On the Bus

The latest front in the Culture War busted wide open at the Marriot in downtown Oakland Thursday night. Those expecting the assembly of regional transportation officials and municipal bureaucrats to be a dull affair, poorly attended and governed by Robert’s Rules of Order, haven’t been paying attention to the political paroxysm stirred up by Plan Bay Area

Receiving its final vote on July 18, the plan is a region-wide development strategy for the next three decades. At stake, by some accounts, was the future of Bay Area transportation, housing, and land-use policy. Also at stake, according to not a few others in attendance, were liberty, the democratic process, the institution of private property, and the right not to be forced to ride the bus. The first to comment, Georgine Scott, read a citizen’s arrest warrant to the delegates, charging them with “treason, sedition, and money laundering.” Another speaker proclaimed himself to be John Galt, and drawing the analogy between the transportation committee and the Politburo proved to be a popular rhetorical strategy throughout the evening.

“A SHOCKING Theft of Our Democracy,” read the pre-meeting press release of the Conservative Forum of Silicon Valley. Organizing South- and East-Bay activists, the group chartered a bus for last night’s meeting, boldly designated themselves “Freedom Riders 2013.”

Eye-glazing though the term “sustainable communities strategy” may be, the plan is significant, and the battle lines resemble those of many other political divides in the Bay Area—progressive vs. conservative, urban vs. suburban, cyclists vs. drivers, and, by a cursory scan of the audience, young vs. the old.

Plan Bay Area has been in the works since 2008, and passage of the California Sustainable Communities and Climate Protection Act, which includes regional planning as part of reducing greenhouse gasses. The plan’s statutorily mandated goals are to reduce overall dependency on automobiles and ensure enough housing is available at every price level to accommodate projected growth. By the numbers, the target for the region is to reduce per capita car and truck emissions by some 15 percent by 2035.

Carolina Reid, an assistant professor in Berkeley’s Department of City and Regional Planning, said “This [plan] has implications for virtually every aspect of day-to-day life … for housing, for investment in affordable housing, for human health, and for transportation options.”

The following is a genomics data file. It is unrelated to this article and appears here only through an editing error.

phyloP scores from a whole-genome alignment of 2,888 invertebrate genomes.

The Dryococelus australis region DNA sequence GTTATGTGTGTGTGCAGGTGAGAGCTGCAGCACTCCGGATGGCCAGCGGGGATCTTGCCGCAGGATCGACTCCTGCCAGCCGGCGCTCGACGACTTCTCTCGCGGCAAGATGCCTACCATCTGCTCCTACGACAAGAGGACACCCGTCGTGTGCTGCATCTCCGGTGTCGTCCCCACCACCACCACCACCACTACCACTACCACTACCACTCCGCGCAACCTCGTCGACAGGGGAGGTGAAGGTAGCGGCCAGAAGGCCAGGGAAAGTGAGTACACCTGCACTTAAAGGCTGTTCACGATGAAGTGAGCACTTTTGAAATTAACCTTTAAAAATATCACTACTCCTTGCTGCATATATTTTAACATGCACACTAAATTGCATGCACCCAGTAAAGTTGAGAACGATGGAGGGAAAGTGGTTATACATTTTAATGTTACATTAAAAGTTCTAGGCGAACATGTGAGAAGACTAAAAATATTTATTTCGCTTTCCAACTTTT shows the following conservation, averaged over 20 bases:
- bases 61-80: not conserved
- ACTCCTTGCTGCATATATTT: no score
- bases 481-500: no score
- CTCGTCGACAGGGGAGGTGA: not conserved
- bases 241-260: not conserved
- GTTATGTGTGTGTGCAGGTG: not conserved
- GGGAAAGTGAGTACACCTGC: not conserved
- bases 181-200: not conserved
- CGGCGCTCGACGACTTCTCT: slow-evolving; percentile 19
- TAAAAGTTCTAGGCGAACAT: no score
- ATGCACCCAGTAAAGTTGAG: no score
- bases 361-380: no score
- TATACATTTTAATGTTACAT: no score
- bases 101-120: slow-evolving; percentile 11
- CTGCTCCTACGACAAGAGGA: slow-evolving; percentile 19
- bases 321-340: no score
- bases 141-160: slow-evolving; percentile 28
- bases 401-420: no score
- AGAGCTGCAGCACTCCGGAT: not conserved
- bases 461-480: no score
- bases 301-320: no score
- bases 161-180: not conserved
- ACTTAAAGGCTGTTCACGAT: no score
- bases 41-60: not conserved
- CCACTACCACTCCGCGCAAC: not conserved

This regional approach to planning, says Reid, makes California “incredibly unique.” “Not just in terms of the legislation’s focus on climate change, but it’s actually pretty rare for lawmakers to think of these issues in a regional context,” she says.  “Most decisions like these are made at the local level, so thinking about the linkages between housing and transportation and land-use is a pretty new development.”

But the regional scale of the plan, formulated by the Metropolitan Transportation Committee with the Association of Bay Area Governments (ABAG), a legislative supergroup of councilmembers, supervisors, county administrators, and mayors, is also what makes it so controversial. The chief rallying cry of the anti-plan, “no project,” camp was not about the document itself, but what they see as the undemocratic nature of the planning process.

“There has not been a lot of room for public input,” said Kenneth Paxton from Redwood City, one of the many of those in attendance took part in the public comment period. “I’m OK with biking and walking paths and all that, but this should really be going to the people.”

That sentiment was popularly held by many of plan opponents. “MTC don’t speak for me,” was one rallying cry, chanted between (and sometimes during) different speakers’ stints at the microphone. Another, pithier chant was simply: “Vote vote vote vote!”

“They just think we’re a bunch of rubes out in the outer rim,” said Celeste Paradise from Concord, whose sign asked: “Who needs sex when ABAG and MTC are screwing us?” A self-described libertarian in her late 20s, Paradise was one of the few Millennials among the “Stop the Plan” cohort, whose generational profile ranged mostly from late-Boomer to Greatest.

For her turn at the microphone, Paradise sang an original song decrying the utopian thinking of faceless bureaucrats, set to the tune of “America, the Beautiful.”

But those in attendance were not unanimous. Many declared their support for the plan (to boos from the other side), while others, under the banner of the 6 Wins for Social Equity Network, championed an alternative plan, “Equity, Environment, and Jobs.”

Under the current plan, auto emissions would decline on a per person basis, but not in total, when taking into account population growth. The EEJ plan calls for more aggressive reductions, as well as more investment in mass transit and affordable housing.

Taking the stand from the EEJ contingent, Bob Allen, a program director at Urban Habitat, lambasted those from the Conservative Forum for “appropriating” the title “Freedom Riders.”

“And by the way,” he continued, “This is a republic, not a direct democracy. Just because you don’t like something doesn’t mean you can put it on a ballot.”

After nearly six hours of discussion, the 38-member ABAG committee voted in favor of the bill after midnight.

—Ben Christopher

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